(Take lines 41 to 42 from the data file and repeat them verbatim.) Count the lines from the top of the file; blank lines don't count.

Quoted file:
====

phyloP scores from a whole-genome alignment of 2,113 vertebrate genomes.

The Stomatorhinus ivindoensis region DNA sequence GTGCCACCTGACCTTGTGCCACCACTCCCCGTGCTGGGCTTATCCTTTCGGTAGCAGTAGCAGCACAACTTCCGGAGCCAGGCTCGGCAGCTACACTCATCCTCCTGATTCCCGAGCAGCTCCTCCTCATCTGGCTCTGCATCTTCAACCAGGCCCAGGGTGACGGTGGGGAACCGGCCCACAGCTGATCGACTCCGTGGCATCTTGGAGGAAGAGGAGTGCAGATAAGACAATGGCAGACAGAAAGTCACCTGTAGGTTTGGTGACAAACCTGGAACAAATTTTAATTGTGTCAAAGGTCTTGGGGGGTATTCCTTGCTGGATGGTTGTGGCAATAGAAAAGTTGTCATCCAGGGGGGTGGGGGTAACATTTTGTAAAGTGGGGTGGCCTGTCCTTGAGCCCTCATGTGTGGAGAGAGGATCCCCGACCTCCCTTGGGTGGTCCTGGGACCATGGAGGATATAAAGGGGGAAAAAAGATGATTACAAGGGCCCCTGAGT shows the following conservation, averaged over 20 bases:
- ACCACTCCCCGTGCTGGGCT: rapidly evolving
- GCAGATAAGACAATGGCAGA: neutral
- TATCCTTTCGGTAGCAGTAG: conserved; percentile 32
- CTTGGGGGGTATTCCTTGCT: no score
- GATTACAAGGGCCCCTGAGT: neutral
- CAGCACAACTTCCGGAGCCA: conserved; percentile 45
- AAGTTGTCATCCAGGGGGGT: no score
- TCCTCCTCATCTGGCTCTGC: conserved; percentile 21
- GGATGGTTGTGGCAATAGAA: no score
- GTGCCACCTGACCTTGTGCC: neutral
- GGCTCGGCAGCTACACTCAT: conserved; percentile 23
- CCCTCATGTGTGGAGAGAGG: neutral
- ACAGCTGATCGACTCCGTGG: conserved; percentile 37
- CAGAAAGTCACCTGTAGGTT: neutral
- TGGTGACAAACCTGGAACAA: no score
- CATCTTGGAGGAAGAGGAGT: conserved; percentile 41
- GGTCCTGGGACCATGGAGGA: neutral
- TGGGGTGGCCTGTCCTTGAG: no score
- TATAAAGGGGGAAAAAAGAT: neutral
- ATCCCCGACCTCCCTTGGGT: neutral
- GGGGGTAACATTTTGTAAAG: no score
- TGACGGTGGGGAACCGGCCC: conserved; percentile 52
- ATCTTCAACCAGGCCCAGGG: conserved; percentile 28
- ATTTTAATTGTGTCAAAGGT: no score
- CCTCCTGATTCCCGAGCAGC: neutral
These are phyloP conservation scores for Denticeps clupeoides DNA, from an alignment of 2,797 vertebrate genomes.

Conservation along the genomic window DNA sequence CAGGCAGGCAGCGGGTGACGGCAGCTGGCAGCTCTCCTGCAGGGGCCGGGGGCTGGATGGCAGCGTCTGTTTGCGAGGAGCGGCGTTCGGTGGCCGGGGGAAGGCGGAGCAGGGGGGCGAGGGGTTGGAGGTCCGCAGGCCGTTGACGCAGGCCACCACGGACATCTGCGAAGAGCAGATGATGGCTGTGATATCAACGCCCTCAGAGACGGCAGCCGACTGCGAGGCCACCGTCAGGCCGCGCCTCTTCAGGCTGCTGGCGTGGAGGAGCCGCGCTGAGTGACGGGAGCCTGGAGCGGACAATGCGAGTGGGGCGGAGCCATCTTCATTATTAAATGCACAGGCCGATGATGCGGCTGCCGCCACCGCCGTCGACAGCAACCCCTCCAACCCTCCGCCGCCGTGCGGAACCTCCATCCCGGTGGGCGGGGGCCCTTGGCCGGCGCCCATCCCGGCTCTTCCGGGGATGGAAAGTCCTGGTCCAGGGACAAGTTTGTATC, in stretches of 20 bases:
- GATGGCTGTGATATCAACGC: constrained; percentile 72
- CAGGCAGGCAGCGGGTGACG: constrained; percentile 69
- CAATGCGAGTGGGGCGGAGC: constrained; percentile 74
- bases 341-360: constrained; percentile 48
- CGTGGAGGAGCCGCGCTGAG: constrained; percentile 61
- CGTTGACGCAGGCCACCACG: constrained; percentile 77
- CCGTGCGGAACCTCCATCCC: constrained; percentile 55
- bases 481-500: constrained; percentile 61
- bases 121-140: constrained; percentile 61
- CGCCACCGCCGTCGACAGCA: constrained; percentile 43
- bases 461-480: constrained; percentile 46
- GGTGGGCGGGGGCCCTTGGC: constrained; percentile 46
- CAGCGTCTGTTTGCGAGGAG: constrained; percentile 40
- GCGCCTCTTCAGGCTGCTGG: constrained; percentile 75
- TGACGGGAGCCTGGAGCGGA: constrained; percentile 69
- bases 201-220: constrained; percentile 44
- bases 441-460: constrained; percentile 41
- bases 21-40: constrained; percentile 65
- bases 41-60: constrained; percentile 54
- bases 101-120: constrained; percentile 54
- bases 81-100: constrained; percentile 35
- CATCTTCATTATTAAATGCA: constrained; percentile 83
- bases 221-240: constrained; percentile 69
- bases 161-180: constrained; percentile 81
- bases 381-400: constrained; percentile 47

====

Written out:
- GGTGGGCGGGGGCCCTTGGC: constrained; percentile 46
- CAGCGTCTGTTTGCGAGGAG: constrained; percentile 40